This title was reviewed on PC, where it is exclusively available on Steam
Unworthy is a Soul’s like 2D side-scrolling dark platformer title developed by Aleksandar Kuzmanovic. The character has risen from the dead to make his way through the world “in search of meaning” while battling ghastly creatures and menacing bosses. It has a simple appearance and control system. But don’t fool yourself into thinking this game will be easy to defeat! Unworthy is hard. Very hard. No other game has kept me on one boss for so long without any improvement. Even the game’s website tells you to prepare to die and they are not joking.
The opening scene of the game starts off by telling you that the world is broken. It then switches to a cut scene where your character is being whipped, before breaking free with your chains still attached. This gives you control of your character, allowing you to slaughter ghouls on your way out of what was most likely hell. Where else could it be if you climbed out of a grave? The rest of the story is told through small snippets of dialogue from NPCs who often speak in riddles and non-fluid sentences; adding to the mysterious atmosphere of the game.
Unworthy’s controls are simple in that you can only use basic directions, attack and dodge. You traverse the world by moving left and right across the screen, and then up and down ladders and elevators to change levels. You are unable to jump, which adds a level of challenge as you must rely on rolling to avoid damage. While these controls are simple, when encountering enemies you will have to be accurate with your movements if you don’t want your ass handed to you!
From the beginning of the game, you have a sword and shield as your only weapons. This weapon selection gives you the ability to block one hit without sustaining damage. This drains the shield ability, which then needs time to recharge before becoming active again. As you progress through Unworthy, you pick up new weapons and abilities by defeating bosses. Some of the weapons you can acquire are a hammer and a bow which allows for a different approach to killing enemies. Although the game play is entertaining, there are no new ground-breaking features for this genre of game.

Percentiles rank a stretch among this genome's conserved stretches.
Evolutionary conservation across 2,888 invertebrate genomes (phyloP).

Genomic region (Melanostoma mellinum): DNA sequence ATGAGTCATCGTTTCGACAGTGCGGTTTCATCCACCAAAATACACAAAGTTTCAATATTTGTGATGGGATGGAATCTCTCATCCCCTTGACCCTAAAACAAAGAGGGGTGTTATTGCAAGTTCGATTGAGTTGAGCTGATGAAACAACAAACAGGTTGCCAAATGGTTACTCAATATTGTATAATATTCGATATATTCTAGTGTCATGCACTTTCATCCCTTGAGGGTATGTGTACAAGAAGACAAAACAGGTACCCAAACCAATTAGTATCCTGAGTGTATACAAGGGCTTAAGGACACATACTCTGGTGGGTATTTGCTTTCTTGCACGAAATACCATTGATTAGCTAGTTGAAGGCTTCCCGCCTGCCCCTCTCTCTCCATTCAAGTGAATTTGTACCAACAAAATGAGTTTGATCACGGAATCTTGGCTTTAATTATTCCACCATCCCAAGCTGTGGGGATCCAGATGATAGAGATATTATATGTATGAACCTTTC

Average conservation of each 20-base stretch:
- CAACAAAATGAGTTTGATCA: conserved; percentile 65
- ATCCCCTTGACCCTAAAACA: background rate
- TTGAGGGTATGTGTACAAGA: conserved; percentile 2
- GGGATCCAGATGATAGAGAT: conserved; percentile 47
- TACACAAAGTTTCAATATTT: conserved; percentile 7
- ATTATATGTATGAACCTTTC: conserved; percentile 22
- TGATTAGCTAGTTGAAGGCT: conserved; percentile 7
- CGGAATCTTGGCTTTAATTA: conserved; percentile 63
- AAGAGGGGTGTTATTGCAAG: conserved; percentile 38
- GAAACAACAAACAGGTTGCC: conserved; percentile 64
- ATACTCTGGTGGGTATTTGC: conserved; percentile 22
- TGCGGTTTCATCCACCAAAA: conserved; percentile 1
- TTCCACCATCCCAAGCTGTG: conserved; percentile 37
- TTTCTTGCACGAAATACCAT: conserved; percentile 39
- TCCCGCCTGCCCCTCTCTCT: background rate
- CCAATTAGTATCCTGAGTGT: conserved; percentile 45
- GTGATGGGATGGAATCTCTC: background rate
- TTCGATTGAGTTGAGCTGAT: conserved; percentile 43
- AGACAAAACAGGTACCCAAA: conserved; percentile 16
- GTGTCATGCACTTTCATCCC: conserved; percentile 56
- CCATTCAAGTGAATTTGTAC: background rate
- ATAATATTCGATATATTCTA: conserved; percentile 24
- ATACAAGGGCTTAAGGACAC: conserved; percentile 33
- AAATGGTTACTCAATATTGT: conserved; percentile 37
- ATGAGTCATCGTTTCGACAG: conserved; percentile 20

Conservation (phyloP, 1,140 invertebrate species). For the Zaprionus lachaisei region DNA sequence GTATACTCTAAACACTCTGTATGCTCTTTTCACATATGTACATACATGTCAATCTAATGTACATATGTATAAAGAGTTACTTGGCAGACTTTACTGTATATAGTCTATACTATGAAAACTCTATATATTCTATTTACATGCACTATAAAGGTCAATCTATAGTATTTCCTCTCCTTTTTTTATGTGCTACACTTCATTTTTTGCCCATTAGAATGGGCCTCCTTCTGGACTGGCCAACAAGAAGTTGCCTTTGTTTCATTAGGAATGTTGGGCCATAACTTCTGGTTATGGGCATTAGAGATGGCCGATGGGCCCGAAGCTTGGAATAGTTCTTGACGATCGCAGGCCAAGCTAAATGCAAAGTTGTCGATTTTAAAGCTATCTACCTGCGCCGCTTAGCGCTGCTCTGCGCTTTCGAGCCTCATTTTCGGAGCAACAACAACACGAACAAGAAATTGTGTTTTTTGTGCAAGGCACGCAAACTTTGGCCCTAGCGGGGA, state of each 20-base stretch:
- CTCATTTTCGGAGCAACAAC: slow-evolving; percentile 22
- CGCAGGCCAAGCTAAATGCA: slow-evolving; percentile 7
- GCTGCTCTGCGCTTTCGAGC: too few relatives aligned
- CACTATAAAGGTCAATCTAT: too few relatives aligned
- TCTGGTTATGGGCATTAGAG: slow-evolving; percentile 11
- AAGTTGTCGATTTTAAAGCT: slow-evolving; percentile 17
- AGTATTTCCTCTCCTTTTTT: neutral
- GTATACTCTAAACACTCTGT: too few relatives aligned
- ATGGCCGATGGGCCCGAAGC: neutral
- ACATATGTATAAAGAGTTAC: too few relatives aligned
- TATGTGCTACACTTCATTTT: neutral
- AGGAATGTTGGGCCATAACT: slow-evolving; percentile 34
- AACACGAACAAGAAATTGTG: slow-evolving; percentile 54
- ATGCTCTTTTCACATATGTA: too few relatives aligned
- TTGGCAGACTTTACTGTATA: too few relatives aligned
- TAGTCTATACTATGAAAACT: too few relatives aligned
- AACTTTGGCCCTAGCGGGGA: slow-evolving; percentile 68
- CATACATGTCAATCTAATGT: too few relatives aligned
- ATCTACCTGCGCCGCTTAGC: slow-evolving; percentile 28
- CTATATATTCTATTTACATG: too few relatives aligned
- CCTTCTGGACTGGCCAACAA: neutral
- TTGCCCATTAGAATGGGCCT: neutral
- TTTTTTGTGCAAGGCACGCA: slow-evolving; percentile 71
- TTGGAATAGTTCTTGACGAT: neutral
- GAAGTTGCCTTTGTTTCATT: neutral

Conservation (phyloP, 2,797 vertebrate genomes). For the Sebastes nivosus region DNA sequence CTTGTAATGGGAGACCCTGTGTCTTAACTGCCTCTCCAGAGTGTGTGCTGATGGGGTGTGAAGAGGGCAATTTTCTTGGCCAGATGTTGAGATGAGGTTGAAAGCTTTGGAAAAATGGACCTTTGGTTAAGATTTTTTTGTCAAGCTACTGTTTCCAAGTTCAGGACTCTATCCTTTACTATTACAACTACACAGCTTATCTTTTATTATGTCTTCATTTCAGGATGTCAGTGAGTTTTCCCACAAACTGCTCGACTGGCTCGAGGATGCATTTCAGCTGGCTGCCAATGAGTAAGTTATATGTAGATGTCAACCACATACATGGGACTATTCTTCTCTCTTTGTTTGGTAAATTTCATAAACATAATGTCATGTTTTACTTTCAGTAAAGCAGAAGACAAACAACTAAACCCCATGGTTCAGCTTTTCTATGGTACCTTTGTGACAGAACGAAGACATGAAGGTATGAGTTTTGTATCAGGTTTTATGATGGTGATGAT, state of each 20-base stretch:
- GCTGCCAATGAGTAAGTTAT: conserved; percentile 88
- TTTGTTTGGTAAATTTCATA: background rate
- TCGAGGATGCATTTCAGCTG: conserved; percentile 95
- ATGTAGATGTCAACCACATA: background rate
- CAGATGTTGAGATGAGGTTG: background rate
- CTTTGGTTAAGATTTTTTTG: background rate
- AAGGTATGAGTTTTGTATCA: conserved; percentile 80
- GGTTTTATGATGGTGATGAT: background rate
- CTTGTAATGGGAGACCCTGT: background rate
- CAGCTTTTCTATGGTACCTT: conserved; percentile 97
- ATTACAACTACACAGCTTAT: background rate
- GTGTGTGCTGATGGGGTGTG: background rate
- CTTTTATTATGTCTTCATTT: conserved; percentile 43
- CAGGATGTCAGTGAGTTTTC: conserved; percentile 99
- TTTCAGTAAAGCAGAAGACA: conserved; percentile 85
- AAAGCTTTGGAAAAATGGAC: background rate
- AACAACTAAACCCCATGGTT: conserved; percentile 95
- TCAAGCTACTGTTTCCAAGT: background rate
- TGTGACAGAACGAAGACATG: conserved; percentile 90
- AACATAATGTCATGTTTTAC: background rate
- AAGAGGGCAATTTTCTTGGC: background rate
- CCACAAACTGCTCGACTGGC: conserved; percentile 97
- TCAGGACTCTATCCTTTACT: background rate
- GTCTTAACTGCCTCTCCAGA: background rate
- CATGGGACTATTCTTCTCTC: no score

Your character has four basic statistics; Health, Stamina, Attack and Defence. You gain experience points by defeating the creatures that lurk around the place allowing you to level up like a good old RPG. It is often tempting to grind in these kinds of games to make the enemies easier, but with Unworthy my hours of grinding didn’t seem to have much of an effect.
A prominent feature of the Souls series brought over to Unworthy is the “bonfire” system. Unworthy has cauldrons throughout the level which you can light to save your progress and if you die (which you most definitely will) you will respawn at the last cauldron you interacted with. Cauldrons are also used to atone, allowing you to add and increase skills such as “Thornheart” which returns damage to melee attackers. If you die you will have to make your way back to the location where you met your fate to regather your sin.
So, what is sin? Sin is similar to the souls you gather in Dark Souls. However, unlike Dark Souls where the major use of souls is to improve the stats of your character, in Unworthy you encounter a merchant from time to time who will allow you to purchase items with the sin you have accumulated.
Graphics and Sound
Unworthy has a basic colour palette, which is black, white, grey and… more grey! There are vivid splashes of bright red to symbolise blood adding an aspect of brutality to combat. This is rather beneficial for the game as it adds to the dark and unsettling mood of the game.
The music in Unworthy is remarkable and certainly one of the stand out features. The title screen has an ominous slow violin playing joined by soft operatic vocals. As soon as I loaded up the game it was evident that this was going to be a gloomy and desolate game.
With a lot of Indie developers creating Soul’s-like games at the moment it can be hard for one of these to stand out from the rest. Unworthy has its own charm with the level of atmosphere created by simple techniques. In terms of difficulty, it is one of the most challenging games I’ve encountered. Unworthy is a great addition to the genre and would be a good fix for a Soul’s fan waiting for the next FromSoftware game.